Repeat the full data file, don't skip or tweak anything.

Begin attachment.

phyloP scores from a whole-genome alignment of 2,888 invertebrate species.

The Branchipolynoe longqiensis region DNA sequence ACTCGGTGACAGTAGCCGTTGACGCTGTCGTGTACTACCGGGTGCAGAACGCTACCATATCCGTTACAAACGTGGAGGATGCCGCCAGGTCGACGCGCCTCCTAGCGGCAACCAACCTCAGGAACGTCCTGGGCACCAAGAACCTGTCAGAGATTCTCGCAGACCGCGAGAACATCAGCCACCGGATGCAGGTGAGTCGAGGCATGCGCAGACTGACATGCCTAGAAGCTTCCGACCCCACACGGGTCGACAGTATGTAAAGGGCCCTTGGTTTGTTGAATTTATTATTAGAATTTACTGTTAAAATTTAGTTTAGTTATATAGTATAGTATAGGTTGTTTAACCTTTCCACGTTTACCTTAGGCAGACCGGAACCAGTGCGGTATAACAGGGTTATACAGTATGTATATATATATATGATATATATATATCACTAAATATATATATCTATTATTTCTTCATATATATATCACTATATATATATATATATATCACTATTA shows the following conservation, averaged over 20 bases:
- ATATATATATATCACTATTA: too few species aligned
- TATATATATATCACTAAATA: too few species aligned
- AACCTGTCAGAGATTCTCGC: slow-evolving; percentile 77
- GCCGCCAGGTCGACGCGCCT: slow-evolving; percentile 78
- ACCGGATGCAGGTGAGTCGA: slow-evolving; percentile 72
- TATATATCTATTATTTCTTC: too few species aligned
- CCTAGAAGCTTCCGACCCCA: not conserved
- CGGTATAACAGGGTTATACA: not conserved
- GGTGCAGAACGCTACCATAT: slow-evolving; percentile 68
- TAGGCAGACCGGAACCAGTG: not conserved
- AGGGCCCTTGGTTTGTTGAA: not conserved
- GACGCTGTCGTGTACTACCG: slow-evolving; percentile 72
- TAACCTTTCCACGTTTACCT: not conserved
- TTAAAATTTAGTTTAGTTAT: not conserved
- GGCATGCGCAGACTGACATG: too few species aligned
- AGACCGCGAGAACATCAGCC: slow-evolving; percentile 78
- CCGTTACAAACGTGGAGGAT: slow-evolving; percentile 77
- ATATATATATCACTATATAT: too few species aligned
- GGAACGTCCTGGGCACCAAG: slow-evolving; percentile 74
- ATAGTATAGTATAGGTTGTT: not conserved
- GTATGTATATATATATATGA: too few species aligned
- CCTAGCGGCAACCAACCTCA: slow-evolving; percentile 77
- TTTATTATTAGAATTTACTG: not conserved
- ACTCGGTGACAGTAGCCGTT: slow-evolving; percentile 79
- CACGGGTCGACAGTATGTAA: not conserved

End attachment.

phyloP scores from a whole-genome alignment of 2,888 invertebrate species.

The Branchipolynoe longqiensis region DNA sequence ACTCGGTGACAGTAGCCGTTGACGCTGTCGTGTACTACCGGGTGCAGAACGCTACCATATCCGTTACAAACGTGGAGGATGCCGCCAGGTCGACGCGCCTCCTAGCGGCAACCAACCTCAGGAACGTCCTGGGCACCAAGAACCTGTCAGAGATTCTCGCAGACCGCGAGAACATCAGCCACCGGATGCAGGTGAGTCGAGGCATGCGCAGACTGACATGCCTAGAAGCTTCCGACCCCACACGGGTCGACAGTATGTAAAGGGCCCTTGGTTTGTTGAATTTATTATTAGAATTTACTGTTAAAATTTAGTTTAGTTATATAGTATAGTATAGGTTGTTTAACCTTTCCACGTTTACCTTAGGCAGACCGGAACCAGTGCGGTATAACAGGGTTATACAGTATGTATATATATATATGATATATATATATCACTAAATATATATATCTATTATTTCTTCATATATATATCACTATATATATATATATATATCACTATTA shows the following conservation, averaged over 20 bases:
- ATATATATATATCACTATTA: too few species aligned
- TATATATATATCACTAAATA: too few species aligned
- AACCTGTCAGAGATTCTCGC: slow-evolving; percentile 77
- GCCGCCAGGTCGACGCGCCT: slow-evolving; percentile 78
- ACCGGATGCAGGTGAGTCGA: slow-evolving; percentile 72
- TATATATCTATTATTTCTTC: too few species aligned
- CCTAGAAGCTTCCGACCCCA: not conserved
- CGGTATAACAGGGTTATACA: not conserved
- GGTGCAGAACGCTACCATAT: slow-evolving; percentile 68
- TAGGCAGACCGGAACCAGTG: not conserved
- AGGGCCCTTGGTTTGTTGAA: not conserved
- GACGCTGTCGTGTACTACCG: slow-evolving; percentile 72
- TAACCTTTCCACGTTTACCT: not conserved
- TTAAAATTTAGTTTAGTTAT: not conserved
- GGCATGCGCAGACTGACATG: too few species aligned
- AGACCGCGAGAACATCAGCC: slow-evolving; percentile 78
- CCGTTACAAACGTGGAGGAT: slow-evolving; percentile 77
- ATATATATATCACTATATAT: too few species aligned
- GGAACGTCCTGGGCACCAAG: slow-evolving; percentile 74
- ATAGTATAGTATAGGTTGTT: not conserved
- GTATGTATATATATATATGA: too few species aligned
- CCTAGCGGCAACCAACCTCA: slow-evolving; percentile 77
- TTTATTATTAGAATTTACTG: not conserved
- ACTCGGTGACAGTAGCCGTT: slow-evolving; percentile 79
- CACGGGTCGACAGTATGTAA: not conserved